Table of Contents
- How People Describe This Pain Pattern
- How You Activate and Intensify This Pain Pattern
- Self-Care – Getting Relief on Your Own
- Musculoskeletal Anatomy Behind Your Pain
- Therapy Notes for Massage and Bodywork
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Here’s a link to my post about
getting relief on your own.
How People Describe This Pain Pattern
People usually complain about earache and some jaw tension. Sometimes they complain about a roaring in the ear or some other form of tinnitus. At times, when the trigger point is most severe, there is sharp pain deep in the ear with a sickly ache in the jaw.
Usually, clients don’t complain to their massage therapist about this kind of earache and jaw pain. If they know that trigger points cause earaches and their massage therapist can help with that, they’ll remark about this as an incidental comment. Sometimes, they miss the session to seek antibiotics. Unfortunately, they usually find that this earache continues or recurs after the antibiotics finish.
How You Activate and Intensify This Pain Pattern
Like other masseter trigger points, this jaw tension or pain with earache is usually activated by unusual jaw activity. For example, crunching ice, busting popcorn kernels, or chewing on toothpicks irritate this trigger point. Also, a bad tooth can cause a change in the chewing pattern that aggravates this trigger point.
Some clients are savvy about their temporomandibular joint (TMJ) issues from previous treatment. They may also realize that they get more ear pain when they chew or stretch their jaw. This trigger point doesn’t usually create restrictions when opening the jaw. However, it does create pain around the TMJ. Often it occurs with other TMJ trigger point patterns. I have seen this pattern linger after the client has extensive dentistry that aggravated the TMJ.
Nearby joint problems, especially the upper neck joints, often perpetuate this pattern. I have people sit up straight in my seminars, lightly touch their teeth, and then roll their heads around. Try it. The relationship becomes obvious.
Also, this could be caused by a motor vehicle accident. Whipping around of the neck is more likely to create this problem. It’s a secondary effect of upper neck problems. However, once in a while, there is a direct blow to the jaw that creates musculoskeletal problems in the TMJ.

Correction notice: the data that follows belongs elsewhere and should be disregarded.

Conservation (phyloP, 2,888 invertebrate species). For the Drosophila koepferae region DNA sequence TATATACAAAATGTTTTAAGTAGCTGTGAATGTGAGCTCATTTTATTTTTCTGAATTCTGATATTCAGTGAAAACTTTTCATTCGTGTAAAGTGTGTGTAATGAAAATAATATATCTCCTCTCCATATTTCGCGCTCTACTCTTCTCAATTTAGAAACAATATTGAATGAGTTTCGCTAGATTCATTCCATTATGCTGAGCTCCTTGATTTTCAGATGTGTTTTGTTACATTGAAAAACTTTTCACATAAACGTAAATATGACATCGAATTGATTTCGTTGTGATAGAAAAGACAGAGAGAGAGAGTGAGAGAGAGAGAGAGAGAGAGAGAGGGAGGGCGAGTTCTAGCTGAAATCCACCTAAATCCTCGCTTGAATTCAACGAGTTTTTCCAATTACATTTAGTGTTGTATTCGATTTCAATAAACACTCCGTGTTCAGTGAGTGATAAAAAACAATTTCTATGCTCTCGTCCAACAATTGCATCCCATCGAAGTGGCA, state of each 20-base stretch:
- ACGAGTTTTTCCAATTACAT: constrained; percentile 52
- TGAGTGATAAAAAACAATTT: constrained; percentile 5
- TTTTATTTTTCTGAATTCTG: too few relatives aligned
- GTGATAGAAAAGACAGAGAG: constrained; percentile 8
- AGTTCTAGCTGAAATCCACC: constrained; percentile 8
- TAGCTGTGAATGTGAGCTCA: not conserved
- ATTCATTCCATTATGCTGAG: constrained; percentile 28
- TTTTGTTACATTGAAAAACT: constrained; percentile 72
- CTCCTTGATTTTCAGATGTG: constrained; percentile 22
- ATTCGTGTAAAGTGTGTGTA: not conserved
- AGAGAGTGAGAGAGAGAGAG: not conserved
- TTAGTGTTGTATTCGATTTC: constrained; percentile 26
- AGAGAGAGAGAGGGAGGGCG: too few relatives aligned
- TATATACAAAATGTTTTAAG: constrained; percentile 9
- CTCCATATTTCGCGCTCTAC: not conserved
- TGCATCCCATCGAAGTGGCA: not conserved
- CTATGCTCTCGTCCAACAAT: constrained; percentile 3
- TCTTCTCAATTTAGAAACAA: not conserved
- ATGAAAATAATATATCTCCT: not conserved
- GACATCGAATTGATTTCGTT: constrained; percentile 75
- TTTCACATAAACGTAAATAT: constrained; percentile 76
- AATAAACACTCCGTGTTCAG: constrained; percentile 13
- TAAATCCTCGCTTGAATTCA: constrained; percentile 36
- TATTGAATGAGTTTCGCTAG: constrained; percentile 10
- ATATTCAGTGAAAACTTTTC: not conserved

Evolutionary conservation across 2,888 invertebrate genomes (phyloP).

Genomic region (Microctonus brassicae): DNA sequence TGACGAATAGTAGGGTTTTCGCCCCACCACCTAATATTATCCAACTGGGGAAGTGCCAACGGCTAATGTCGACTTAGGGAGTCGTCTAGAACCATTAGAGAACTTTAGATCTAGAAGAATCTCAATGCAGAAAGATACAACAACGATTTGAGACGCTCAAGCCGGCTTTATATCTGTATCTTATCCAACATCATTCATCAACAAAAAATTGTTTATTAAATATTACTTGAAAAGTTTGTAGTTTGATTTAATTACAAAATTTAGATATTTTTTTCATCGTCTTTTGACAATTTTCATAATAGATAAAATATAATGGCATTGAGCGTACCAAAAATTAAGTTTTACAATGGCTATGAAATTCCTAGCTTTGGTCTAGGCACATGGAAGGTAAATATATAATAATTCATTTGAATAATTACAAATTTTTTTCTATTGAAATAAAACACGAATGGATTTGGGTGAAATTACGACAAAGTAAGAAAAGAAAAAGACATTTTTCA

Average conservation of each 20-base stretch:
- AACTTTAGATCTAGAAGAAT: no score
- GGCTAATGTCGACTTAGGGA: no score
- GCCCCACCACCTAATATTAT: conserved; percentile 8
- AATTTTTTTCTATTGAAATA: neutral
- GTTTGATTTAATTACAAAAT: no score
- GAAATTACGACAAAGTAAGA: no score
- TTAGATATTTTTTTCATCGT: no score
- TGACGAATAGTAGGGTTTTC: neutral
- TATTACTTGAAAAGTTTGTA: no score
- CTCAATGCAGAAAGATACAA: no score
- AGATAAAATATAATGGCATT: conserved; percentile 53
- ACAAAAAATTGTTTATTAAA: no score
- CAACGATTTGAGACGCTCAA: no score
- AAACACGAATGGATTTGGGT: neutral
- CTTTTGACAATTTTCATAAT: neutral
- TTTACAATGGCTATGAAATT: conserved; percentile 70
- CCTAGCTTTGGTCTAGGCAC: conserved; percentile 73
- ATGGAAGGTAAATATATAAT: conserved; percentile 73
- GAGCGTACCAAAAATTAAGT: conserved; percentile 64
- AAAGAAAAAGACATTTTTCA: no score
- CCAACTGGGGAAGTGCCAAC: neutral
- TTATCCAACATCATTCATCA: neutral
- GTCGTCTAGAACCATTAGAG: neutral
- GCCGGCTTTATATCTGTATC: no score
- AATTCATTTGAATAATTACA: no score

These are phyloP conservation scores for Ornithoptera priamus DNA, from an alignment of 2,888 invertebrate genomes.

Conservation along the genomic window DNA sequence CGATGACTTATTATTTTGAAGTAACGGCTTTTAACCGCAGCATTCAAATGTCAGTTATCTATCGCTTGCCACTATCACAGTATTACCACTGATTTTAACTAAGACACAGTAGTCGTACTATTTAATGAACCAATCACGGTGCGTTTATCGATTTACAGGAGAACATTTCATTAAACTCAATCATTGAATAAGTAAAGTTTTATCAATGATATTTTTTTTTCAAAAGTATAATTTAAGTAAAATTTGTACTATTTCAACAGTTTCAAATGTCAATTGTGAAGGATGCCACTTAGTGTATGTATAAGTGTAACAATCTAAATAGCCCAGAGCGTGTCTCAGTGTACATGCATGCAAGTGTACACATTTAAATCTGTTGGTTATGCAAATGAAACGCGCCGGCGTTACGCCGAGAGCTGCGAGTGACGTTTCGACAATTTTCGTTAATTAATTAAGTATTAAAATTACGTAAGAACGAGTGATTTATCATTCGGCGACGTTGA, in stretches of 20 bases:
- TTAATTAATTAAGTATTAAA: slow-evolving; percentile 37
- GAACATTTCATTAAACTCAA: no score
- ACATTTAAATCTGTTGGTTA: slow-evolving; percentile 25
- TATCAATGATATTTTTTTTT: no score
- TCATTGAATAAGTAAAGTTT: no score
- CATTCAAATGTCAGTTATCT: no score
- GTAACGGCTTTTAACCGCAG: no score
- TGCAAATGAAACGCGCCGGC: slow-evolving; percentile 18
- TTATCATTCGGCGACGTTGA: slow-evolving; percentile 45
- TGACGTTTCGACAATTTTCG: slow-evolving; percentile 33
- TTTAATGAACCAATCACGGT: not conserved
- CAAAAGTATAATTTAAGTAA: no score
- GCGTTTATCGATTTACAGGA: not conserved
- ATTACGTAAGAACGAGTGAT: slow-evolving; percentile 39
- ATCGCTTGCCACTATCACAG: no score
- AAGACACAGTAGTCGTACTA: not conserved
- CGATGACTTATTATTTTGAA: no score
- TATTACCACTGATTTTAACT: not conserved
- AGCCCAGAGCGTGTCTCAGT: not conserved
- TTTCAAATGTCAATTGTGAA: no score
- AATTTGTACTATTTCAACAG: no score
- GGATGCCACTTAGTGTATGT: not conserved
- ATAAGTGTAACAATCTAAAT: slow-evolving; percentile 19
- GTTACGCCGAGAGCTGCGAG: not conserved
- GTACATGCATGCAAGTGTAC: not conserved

The Musculoskeletal Anatomy Behind Your Pain
This post on anatomy contains standard information about the origin, insertion, function, and innervation of muscles. It also includes information on functional considerations and anomalies.
Find Related Posts
Anatomy posts have a grid of all related posts. This includes posts on pain patterns, self-care, therapy notes, NMT protocols, cranial techniques, and cases.
Getting Relief on Your Own
Self-Care Posts have common sections to make them easy to follow and understand:
- Activities to Avoid or Change
- Strategies for Quick Relief
- Stretches and Exercise for Longer-Lasting Relief
- Yoga Corner
Therapy Notes for Massage and Bodywork
Through Shared Expertise
Therapy Notes provide details for cranial, spinal, and local joint work. These notes also link to a traditional neuromuscular protocol.
By treating integrative components first, direct work on the muscle becomes less intense while providing longer-lasting relief.
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The Integrative Model
This video is a brief overview of the Integrative Bodywork Model. It explores the difference between integrated and integrated approaches. Additionally., it walks through an example.
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Tony Preston has a practice in Atlanta, Georgia, where he sees clients. He has written materials and instructed classes since the mid-90s. This includes anatomy, trigger points, cranial, and neuromuscular.
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*This site is undergoing significant changes. We are reformatting and expanding the posts to make them easier to read. The result will also be more accessible and include more patterns with better self-care. Meanwhile, there may be formatting, content presentation, and readability inconsistencies. Until we get older posts updated, please excuse our mess.